When a device connects to a network and begins communicating with other computers, it is essentially taking a risk. Internet security involves the protection of a device's internet account and files from intrusion of an unknown user. Some apparently useful programs also contain features with hidden malicious intent. Such programs are known as Malware, Viruses, Trojans, Worms, Spyware and Bots.
Malware is the most general name for any malicious software designed for example to infiltrate, spy on or damage a computer or other programmable device or system of sufficient complexity, such as a home or office computer system, network, mobile phone, PDA, automated device or robot.
Viruses are programs which are able to replicate their structure or effect by integrating themselves or references to themselves into existing files or structures on a penetrated device. They usually also have a malicious or humorous payload designed to threaten or modify the actions or data of the host device or system without consent. For example by deleting, corrupting or otherwise hiding information from its owner.
Trojans (Trojan Horses) are programs which may pretend to do one thing, but in reality steal information, alter it or cause other problems on a system such as a computer or programmable device. One of the most insidious types of Trojan horse is a program that claims to rid a device of viruses but instead introduces viruses onto the device. Trojans may also allow a hacker remote access to your system.
Spyware includes programs that surreptitiously monitor keystrokes, or other activity from your device, and report that information to others without consent.
Worms are programs which are able to replicate themselves over a (possibly extensive) computer network, and also perform malicious acts that may ultimately affect a whole society/economy.
Bots are programs that take over and use the resources of a computer system over a network without consent, and communicate those results to others who may control the Bots.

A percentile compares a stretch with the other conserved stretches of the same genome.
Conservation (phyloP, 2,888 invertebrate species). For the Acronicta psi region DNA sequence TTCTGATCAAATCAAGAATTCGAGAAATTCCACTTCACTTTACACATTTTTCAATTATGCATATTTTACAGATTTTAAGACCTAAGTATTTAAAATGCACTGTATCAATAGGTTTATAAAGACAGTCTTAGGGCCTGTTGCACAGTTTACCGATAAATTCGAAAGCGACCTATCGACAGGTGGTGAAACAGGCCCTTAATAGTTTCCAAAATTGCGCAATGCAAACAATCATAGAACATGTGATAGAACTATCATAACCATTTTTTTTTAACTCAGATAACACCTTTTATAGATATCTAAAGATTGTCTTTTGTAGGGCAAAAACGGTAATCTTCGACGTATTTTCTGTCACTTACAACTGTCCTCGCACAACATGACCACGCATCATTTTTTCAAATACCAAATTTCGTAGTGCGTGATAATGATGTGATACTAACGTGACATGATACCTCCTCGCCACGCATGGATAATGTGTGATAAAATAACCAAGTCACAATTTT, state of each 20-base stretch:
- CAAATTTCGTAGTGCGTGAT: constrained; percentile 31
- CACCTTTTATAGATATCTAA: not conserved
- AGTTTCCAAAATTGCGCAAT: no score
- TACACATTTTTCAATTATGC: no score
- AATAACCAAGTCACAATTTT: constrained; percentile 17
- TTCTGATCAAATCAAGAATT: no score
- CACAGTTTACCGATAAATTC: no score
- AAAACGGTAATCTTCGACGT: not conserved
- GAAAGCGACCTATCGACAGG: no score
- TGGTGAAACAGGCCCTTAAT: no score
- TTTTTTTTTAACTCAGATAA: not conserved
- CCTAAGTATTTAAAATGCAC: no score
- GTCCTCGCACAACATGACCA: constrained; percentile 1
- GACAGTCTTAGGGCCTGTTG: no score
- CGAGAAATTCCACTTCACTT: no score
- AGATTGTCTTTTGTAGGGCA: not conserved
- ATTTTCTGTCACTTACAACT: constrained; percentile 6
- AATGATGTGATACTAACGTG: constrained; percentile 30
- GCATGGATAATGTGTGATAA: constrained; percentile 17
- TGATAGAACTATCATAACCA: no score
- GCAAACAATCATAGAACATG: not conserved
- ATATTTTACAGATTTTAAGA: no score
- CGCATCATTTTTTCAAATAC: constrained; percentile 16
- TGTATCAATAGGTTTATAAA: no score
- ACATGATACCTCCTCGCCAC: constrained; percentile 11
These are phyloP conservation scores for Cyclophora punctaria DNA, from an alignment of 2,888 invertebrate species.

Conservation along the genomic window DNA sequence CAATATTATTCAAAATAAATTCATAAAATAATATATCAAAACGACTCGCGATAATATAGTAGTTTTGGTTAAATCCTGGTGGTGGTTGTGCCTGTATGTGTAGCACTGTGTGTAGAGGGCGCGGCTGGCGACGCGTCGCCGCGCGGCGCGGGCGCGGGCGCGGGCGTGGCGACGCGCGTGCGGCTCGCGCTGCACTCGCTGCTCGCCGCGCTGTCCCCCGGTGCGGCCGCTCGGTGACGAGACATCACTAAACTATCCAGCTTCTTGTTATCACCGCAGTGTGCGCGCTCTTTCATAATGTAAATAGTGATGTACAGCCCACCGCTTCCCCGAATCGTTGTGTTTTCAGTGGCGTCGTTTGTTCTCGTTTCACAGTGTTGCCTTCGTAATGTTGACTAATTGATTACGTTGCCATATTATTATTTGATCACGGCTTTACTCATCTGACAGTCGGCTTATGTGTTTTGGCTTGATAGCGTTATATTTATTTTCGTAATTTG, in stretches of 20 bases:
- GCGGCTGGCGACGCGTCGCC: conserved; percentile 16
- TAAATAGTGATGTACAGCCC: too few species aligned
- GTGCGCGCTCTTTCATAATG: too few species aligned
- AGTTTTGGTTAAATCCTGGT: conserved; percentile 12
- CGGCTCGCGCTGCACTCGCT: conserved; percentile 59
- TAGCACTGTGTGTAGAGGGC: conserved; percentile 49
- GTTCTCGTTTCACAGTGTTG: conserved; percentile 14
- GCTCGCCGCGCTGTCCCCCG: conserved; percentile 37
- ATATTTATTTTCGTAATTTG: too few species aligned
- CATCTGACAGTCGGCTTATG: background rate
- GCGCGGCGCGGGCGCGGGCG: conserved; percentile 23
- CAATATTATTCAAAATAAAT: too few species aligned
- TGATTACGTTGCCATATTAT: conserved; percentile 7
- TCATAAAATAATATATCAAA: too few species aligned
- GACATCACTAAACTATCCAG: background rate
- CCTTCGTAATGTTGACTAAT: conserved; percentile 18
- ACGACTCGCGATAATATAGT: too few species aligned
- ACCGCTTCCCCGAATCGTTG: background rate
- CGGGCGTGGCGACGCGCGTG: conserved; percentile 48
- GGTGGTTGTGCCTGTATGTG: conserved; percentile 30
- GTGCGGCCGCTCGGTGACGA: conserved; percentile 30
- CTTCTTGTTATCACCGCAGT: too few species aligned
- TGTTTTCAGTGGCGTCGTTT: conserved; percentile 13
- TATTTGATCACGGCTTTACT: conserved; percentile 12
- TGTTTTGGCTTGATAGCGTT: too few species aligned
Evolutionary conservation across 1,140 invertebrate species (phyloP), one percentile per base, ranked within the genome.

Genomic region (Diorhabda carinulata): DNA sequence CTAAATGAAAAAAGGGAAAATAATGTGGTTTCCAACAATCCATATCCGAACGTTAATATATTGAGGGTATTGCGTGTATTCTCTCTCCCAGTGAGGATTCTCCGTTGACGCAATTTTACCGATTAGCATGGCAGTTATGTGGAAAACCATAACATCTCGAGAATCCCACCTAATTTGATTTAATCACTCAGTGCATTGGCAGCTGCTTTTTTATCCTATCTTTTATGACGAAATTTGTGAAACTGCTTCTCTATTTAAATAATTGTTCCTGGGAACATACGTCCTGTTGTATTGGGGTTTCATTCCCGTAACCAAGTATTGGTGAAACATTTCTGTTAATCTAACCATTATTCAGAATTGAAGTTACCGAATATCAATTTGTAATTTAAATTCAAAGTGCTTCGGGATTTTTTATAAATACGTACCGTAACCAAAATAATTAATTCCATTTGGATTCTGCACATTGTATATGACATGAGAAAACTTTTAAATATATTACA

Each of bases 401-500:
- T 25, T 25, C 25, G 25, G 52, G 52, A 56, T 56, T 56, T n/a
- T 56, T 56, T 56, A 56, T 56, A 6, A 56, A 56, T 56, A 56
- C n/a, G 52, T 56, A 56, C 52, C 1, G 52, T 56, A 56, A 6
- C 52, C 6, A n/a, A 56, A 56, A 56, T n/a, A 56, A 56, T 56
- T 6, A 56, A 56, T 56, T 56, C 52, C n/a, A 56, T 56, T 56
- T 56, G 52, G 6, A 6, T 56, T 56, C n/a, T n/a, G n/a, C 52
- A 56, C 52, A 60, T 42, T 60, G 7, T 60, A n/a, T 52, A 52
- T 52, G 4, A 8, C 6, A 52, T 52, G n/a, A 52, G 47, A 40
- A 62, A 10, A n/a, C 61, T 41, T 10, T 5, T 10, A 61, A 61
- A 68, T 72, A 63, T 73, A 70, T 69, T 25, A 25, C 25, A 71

The above concepts overlap and they can obviously be combined. The terminology, along with the dangers involved, are constantly evolving. Antivirus programs and Internet security programs are useful in protecting a computer or programmable device/system from malware.
Create Strong Passwords
Strong passwords are important for protecting your online transactions. A strong password is a password that is virtually impossible for a hacker to figure out or crack using brute force methods. A good, strong, password should consist of many, if not all of the following:
* Add length with symbols - Put a symbol at the end.
* Add length with punctuation - Put a punctuation mark at the beginning.
* Add length with numbers - Put two numbers that are meaningful to you between the sentences.
* Add complexity - Make only the letters in the first half of the alphabet uppercase.
Protect your passwords from prying eyes! The easiest way to "remember" passwords is to write them down. It is okay to write passwords down, but keep them secure.
Cyber criminals use sophisticated tools that can rapidly decipher passwords!
Avoid creating passwords using:
Dictionary words or phrases in any language.
Words spelled backwards, common misspellings, and abbreviations.
Sequences or repeated characters (eg 1234, 222, abcd, or adjacent letters (qwerty).
Personal information - Your name, birthday, driver's license, or similar information.
For those that can not afford expensive personal computer security subscriptions [Free PC Security Software!] should provide you with sufficient protection against intrusion and unauthorized use of your resources.